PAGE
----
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Throughout the history of the American West, water issues have shown their ability to both unite and divide communities. As an imbalance between water supplies and demands grows in the region, KUNC is committed to covering the stories that emerge.

Helicopters are back in the air to protect northern Colorado's water

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Alex Hager
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KUNC
A helicopter carries its payload of wood chips towards the Cameron Peak burn scar. Northern Colorado utilities say "aerial mulching" is an expensive but necessary way to keep ash and debris out of rivers and municipal water supplies.

Work to protect water quality on the northern Front Range resumes this week with a whir of helicopter blades in Poudre Canyon. For the second year in a row, those aircraft will drop mulch on areas burned by the Cameron Peak Fire in 2020 — an effort to stabilize burned soil and keep ashy debris out of rivers.

Colorado’s largest-ever wildfire left a charred moonscape, with soil turned into gray dust and shards of blackened trees and plants littering the ground. When it rains, ash and sediment can be swept downhill into rivers that supply water to town pipes. In 2021, that forced the City of Fort Collins to stop treating water from the river and switch to an alternate supply from Horsetooth Reservoir.

Helicopters drop wood chips on areas burned by the Cameron Peak fire, an effort to keep ash and debris out of nearby rivers.

“In some cases, turbidity — a measure of how much material is in the water — exceeded 1000 units, which is 10 times the shut-down threshold for water treatment operations, and approximately 200 times the typical pre-fire levels,” said Jill Oropeza, director of water quality services for Fort Collins Utilities.

The cities of Loveland and Greeley also draw water from the burned area, and are partners in the "aerial mulching" efforts along with the Coalition for the Poudre River Watershed, Big Thompson Watershed Coalition and the U.S. Forest Service.

Last year, crews dropped wood shards on 5,050 acres in the Cache La Poudre and Big Thompson watersheds. This summer, they hope to cover nearly 5,000 more — with 3,500 acres identified near the Poudre and 1,200 acres near the Big Thomspon.

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Alex Hager / KUNC
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These golden shards of wood are dropped from a helicopter onto areas of burned soil. They hold dirt, ash and debris in place so they aren’t swept into the water supply by runoff.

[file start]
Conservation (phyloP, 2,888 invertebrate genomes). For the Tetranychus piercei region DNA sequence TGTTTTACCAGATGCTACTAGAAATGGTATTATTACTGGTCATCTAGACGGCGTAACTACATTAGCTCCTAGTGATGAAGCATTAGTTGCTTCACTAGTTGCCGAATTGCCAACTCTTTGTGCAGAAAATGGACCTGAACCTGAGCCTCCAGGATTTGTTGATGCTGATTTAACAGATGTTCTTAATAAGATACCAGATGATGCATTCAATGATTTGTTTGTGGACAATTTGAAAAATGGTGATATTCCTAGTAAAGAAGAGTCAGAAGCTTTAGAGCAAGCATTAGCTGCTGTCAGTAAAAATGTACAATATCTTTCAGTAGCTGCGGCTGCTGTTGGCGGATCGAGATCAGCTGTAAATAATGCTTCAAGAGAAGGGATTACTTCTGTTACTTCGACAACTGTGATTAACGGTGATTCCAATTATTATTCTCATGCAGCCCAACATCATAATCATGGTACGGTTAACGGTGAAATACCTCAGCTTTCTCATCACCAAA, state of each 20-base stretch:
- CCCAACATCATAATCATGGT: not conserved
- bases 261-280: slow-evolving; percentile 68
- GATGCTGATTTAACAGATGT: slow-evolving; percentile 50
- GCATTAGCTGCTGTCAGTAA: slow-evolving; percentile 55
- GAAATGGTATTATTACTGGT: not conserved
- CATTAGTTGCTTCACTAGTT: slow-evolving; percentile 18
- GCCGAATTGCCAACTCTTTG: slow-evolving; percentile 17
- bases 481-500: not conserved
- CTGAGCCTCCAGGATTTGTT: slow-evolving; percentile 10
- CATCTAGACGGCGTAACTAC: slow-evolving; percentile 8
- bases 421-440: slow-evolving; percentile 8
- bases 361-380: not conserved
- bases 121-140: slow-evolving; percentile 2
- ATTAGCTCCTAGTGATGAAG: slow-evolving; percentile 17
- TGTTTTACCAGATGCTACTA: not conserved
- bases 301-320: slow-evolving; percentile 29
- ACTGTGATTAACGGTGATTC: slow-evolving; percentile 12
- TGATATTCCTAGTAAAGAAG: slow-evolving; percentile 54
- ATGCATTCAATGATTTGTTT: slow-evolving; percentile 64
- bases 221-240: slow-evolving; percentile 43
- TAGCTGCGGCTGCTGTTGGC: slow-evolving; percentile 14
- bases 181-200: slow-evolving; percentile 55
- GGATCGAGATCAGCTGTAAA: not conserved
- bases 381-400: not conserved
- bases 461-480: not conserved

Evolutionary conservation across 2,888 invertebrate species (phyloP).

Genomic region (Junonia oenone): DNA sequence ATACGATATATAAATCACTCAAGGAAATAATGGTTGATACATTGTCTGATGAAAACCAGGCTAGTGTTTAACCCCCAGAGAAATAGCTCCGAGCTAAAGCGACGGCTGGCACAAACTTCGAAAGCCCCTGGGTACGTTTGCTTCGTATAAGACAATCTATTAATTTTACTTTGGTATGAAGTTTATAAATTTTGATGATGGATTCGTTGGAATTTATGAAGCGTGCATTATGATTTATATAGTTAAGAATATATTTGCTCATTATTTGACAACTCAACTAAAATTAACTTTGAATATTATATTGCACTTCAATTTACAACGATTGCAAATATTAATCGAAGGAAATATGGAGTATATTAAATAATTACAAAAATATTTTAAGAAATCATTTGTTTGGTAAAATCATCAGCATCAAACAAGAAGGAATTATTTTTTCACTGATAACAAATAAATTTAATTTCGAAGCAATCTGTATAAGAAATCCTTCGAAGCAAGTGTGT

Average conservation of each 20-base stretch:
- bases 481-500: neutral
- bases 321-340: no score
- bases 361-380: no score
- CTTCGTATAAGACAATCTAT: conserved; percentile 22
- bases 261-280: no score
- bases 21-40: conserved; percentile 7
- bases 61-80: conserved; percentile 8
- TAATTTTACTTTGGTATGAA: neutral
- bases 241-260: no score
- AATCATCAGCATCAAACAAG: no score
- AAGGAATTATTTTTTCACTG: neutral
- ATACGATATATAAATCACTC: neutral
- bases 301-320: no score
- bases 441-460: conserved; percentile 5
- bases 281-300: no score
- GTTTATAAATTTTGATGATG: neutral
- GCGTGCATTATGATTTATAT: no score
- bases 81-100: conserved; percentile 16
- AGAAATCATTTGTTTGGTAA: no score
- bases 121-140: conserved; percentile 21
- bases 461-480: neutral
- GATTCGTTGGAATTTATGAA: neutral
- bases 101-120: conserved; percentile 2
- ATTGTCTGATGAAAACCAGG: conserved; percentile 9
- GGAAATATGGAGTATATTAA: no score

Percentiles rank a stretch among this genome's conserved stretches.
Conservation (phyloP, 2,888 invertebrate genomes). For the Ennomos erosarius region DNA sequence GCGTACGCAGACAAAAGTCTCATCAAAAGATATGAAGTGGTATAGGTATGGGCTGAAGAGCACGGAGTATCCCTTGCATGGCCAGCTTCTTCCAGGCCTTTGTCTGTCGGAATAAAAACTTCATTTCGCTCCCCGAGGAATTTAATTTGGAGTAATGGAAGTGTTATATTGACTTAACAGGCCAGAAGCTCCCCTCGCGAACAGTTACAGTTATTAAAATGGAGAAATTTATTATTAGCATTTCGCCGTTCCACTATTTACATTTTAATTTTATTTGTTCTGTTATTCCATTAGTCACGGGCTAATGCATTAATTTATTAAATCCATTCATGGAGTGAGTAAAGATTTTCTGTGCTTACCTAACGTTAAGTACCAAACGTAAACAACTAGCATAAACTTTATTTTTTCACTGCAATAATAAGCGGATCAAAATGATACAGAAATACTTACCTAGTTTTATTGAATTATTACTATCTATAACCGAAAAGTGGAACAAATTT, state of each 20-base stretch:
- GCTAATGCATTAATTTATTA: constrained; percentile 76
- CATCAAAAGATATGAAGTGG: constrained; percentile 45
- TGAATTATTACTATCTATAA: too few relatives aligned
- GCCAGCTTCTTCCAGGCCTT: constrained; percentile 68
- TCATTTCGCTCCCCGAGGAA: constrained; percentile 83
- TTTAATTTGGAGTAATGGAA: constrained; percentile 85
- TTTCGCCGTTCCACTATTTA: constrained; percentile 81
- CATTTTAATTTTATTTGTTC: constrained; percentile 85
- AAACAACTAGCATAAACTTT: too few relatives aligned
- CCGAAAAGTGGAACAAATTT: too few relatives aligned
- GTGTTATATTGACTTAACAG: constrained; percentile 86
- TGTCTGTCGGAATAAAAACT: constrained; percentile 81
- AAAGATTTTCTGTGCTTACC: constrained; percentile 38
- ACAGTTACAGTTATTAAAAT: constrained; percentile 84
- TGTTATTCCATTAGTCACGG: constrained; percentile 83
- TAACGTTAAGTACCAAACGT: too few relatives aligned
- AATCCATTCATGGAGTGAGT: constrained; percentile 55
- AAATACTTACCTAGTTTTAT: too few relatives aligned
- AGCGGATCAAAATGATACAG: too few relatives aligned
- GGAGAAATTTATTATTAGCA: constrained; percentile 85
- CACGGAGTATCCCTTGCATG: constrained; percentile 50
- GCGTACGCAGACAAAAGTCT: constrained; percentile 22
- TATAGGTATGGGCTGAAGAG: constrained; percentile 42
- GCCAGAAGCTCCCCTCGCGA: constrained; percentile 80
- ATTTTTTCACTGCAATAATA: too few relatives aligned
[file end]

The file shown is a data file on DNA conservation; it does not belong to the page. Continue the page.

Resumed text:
Those efforts aren’t cheap. Last year’s aerial mulching work cost $11 million. Keeping a helicopter in the air costs $87 each minute, but local utilities justify the expense as a precaution against even more costly treatment that would be necessary without it.

“If we don’t do this mitigation work,” said Jen Petrzelka, Greeley’s water right’s manager, “we will see increased water quality issues that create increased costs because we need more chemicals. That could be reflected on your bill. But by doing this work, we are doing our best to keep our ratepayers’ bills steady and not see any increases.”

Contractors will begin 2022’s aerial mulching campaign on Thursday, July 14, starting in the Pingree Park area. It will continue through the summer and fall.

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Alex Hager / KUNC
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A helicopter pilot dips low to pick up a net full of mulch, which he then drops within the burn scar. It costs $87 per minute to keep these helicopters in the air.

As climate change makes wildfires more frequent and more intense — four of Colorado’s five largest-ever wildfires occurred since 2018 — there will be an increased need for expensive post-fire mitigation and safety work.

“Aerial mulching is really one of the best ways we can treat a large, high severity burn area at the landscape-scale, which is why it has been our main focus over the past two summers,” said Hally Strevey, executive director for the Coalition for the Poudre River Watershed.

This story is part of ongoing coverage of water in the West, produced by KUNC in Colorado and supported by the Walton Family Foundation. KUNC is solely responsible for its editorial coverage.

Alex is KUNC's reporter covering the Colorado River Basin. He spent two years at Aspen Public Radio, mainly reporting on the resort economy, the environment and the COVID-19 pandemic. Before that, he covered the world’s largest sockeye salmon fishery for KDLG in Dillingham, Alaska.
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